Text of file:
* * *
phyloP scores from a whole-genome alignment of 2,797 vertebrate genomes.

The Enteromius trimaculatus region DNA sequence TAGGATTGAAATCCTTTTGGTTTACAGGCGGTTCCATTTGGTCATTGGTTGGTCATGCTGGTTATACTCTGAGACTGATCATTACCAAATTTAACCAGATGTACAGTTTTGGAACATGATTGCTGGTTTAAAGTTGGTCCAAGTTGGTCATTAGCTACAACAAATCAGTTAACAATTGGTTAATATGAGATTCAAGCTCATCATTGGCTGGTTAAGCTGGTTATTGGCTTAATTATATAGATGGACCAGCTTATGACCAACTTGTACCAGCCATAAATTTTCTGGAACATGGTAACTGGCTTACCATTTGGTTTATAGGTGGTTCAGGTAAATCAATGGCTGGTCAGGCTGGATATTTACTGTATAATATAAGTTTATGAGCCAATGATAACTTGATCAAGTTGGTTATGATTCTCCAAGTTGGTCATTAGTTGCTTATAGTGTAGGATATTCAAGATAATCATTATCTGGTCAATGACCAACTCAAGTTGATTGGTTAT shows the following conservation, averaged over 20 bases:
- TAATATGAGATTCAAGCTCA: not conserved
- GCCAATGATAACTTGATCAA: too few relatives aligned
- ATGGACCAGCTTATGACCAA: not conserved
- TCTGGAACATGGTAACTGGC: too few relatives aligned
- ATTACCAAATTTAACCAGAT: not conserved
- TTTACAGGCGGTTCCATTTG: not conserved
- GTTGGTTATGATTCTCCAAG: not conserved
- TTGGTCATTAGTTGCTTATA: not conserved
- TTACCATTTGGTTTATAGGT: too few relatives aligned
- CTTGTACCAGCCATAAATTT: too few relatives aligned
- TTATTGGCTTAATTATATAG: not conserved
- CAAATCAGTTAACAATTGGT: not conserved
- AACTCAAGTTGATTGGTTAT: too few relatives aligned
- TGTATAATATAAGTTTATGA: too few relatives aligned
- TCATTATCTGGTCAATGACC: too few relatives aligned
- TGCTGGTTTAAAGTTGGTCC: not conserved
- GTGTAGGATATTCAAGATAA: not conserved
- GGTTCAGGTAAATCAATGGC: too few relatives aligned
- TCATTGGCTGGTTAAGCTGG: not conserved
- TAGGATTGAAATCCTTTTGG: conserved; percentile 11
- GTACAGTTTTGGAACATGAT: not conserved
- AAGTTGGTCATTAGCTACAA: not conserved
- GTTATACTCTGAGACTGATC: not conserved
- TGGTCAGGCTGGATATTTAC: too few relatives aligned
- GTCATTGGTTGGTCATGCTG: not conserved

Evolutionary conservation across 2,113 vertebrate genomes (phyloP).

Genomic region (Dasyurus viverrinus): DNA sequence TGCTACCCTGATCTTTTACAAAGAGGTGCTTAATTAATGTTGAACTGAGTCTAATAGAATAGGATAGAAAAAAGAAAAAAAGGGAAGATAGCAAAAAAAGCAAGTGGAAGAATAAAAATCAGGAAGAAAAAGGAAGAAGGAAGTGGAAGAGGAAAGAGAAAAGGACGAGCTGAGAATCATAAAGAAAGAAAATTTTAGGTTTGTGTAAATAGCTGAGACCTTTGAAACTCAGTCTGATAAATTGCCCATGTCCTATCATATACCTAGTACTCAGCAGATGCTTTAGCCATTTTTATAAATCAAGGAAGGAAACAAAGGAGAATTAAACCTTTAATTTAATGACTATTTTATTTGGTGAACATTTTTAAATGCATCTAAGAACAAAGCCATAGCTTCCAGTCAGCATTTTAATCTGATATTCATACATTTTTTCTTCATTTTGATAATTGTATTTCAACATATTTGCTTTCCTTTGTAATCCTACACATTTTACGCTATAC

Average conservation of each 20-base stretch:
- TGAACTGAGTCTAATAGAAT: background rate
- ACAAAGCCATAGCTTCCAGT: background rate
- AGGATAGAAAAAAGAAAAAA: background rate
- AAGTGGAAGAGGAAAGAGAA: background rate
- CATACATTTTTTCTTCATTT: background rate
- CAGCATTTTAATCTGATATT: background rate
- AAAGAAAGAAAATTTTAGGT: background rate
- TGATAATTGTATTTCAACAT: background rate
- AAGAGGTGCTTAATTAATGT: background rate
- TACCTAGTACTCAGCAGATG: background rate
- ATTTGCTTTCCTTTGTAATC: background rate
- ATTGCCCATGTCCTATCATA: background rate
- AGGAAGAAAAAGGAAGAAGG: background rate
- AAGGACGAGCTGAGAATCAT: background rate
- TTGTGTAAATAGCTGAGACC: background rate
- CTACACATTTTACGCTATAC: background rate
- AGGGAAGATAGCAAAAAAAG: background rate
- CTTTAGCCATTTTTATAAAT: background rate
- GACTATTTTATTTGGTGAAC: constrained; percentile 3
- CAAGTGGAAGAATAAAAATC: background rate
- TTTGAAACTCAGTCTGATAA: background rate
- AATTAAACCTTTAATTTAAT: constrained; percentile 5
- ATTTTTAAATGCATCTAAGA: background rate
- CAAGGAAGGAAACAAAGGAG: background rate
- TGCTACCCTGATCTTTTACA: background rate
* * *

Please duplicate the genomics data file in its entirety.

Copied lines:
phyloP scores from a whole-genome alignment of 2,797 vertebrate genomes.

The Enteromius trimaculatus region DNA sequence TAGGATTGAAATCCTTTTGGTTTACAGGCGGTTCCATTTGGTCATTGGTTGGTCATGCTGGTTATACTCTGAGACTGATCATTACCAAATTTAACCAGATGTACAGTTTTGGAACATGATTGCTGGTTTAAAGTTGGTCCAAGTTGGTCATTAGCTACAACAAATCAGTTAACAATTGGTTAATATGAGATTCAAGCTCATCATTGGCTGGTTAAGCTGGTTATTGGCTTAATTATATAGATGGACCAGCTTATGACCAACTTGTACCAGCCATAAATTTTCTGGAACATGGTAACTGGCTTACCATTTGGTTTATAGGTGGTTCAGGTAAATCAATGGCTGGTCAGGCTGGATATTTACTGTATAATATAAGTTTATGAGCCAATGATAACTTGATCAAGTTGGTTATGATTCTCCAAGTTGGTCATTAGTTGCTTATAGTGTAGGATATTCAAGATAATCATTATCTGGTCAATGACCAACTCAAGTTGATTGGTTAT shows the following conservation, averaged over 20 bases:
- TAATATGAGATTCAAGCTCA: not conserved
- GCCAATGATAACTTGATCAA: too few relatives aligned
- ATGGACCAGCTTATGACCAA: not conserved
- TCTGGAACATGGTAACTGGC: too few relatives aligned
- ATTACCAAATTTAACCAGAT: not conserved
- TTTACAGGCGGTTCCATTTG: not conserved
- GTTGGTTATGATTCTCCAAG: not conserved
- TTGGTCATTAGTTGCTTATA: not conserved
- TTACCATTTGGTTTATAGGT: too few relatives aligned
- CTTGTACCAGCCATAAATTT: too few relatives aligned
- TTATTGGCTTAATTATATAG: not conserved
- CAAATCAGTTAACAATTGGT: not conserved
- AACTCAAGTTGATTGGTTAT: too few relatives aligned
- TGTATAATATAAGTTTATGA: too few relatives aligned
- TCATTATCTGGTCAATGACC: too few relatives aligned
- TGCTGGTTTAAAGTTGGTCC: not conserved
- GTGTAGGATATTCAAGATAA: not conserved
- GGTTCAGGTAAATCAATGGC: too few relatives aligned
- TCATTGGCTGGTTAAGCTGG: not conserved
- TAGGATTGAAATCCTTTTGG: conserved; percentile 11
- GTACAGTTTTGGAACATGAT: not conserved
- AAGTTGGTCATTAGCTACAA: not conserved
- GTTATACTCTGAGACTGATC: not conserved
- TGGTCAGGCTGGATATTTAC: too few relatives aligned
- GTCATTGGTTGGTCATGCTG: not conserved

Evolutionary conservation across 2,113 vertebrate genomes (phyloP).

Genomic region (Dasyurus viverrinus): DNA sequence TGCTACCCTGATCTTTTACAAAGAGGTGCTTAATTAATGTTGAACTGAGTCTAATAGAATAGGATAGAAAAAAGAAAAAAAGGGAAGATAGCAAAAAAAGCAAGTGGAAGAATAAAAATCAGGAAGAAAAAGGAAGAAGGAAGTGGAAGAGGAAAGAGAAAAGGACGAGCTGAGAATCATAAAGAAAGAAAATTTTAGGTTTGTGTAAATAGCTGAGACCTTTGAAACTCAGTCTGATAAATTGCCCATGTCCTATCATATACCTAGTACTCAGCAGATGCTTTAGCCATTTTTATAAATCAAGGAAGGAAACAAAGGAGAATTAAACCTTTAATTTAATGACTATTTTATTTGGTGAACATTTTTAAATGCATCTAAGAACAAAGCCATAGCTTCCAGTCAGCATTTTAATCTGATATTCATACATTTTTTCTTCATTTTGATAATTGTATTTCAACATATTTGCTTTCCTTTGTAATCCTACACATTTTACGCTATAC

Average conservation of each 20-base stretch:
- TGAACTGAGTCTAATAGAAT: background rate
- ACAAAGCCATAGCTTCCAGT: background rate
- AGGATAGAAAAAAGAAAAAA: background rate
- AAGTGGAAGAGGAAAGAGAA: background rate
- CATACATTTTTTCTTCATTT: background rate
- CAGCATTTTAATCTGATATT: background rate
- AAAGAAAGAAAATTTTAGGT: background rate
- TGATAATTGTATTTCAACAT: background rate
- AAGAGGTGCTTAATTAATGT: background rate
- TACCTAGTACTCAGCAGATG: background rate
- ATTTGCTTTCCTTTGTAATC: background rate
- ATTGCCCATGTCCTATCATA: background rate
- AGGAAGAAAAAGGAAGAAGG: background rate
- AAGGACGAGCTGAGAATCAT: background rate
- TTGTGTAAATAGCTGAGACC: background rate
- CTACACATTTTACGCTATAC: background rate
- AGGGAAGATAGCAAAAAAAG: background rate
- CTTTAGCCATTTTTATAAAT: background rate
- GACTATTTTATTTGGTGAAC: constrained; percentile 3
- CAAGTGGAAGAATAAAAATC: background rate
- TTTGAAACTCAGTCTGATAA: background rate
- AATTAAACCTTTAATTTAAT: constrained; percentile 5
- ATTTTTAAATGCATCTAAGA: background rate
- CAAGGAAGGAAACAAAGGAG: background rate
- TGCTACCCTGATCTTTTACA: background rate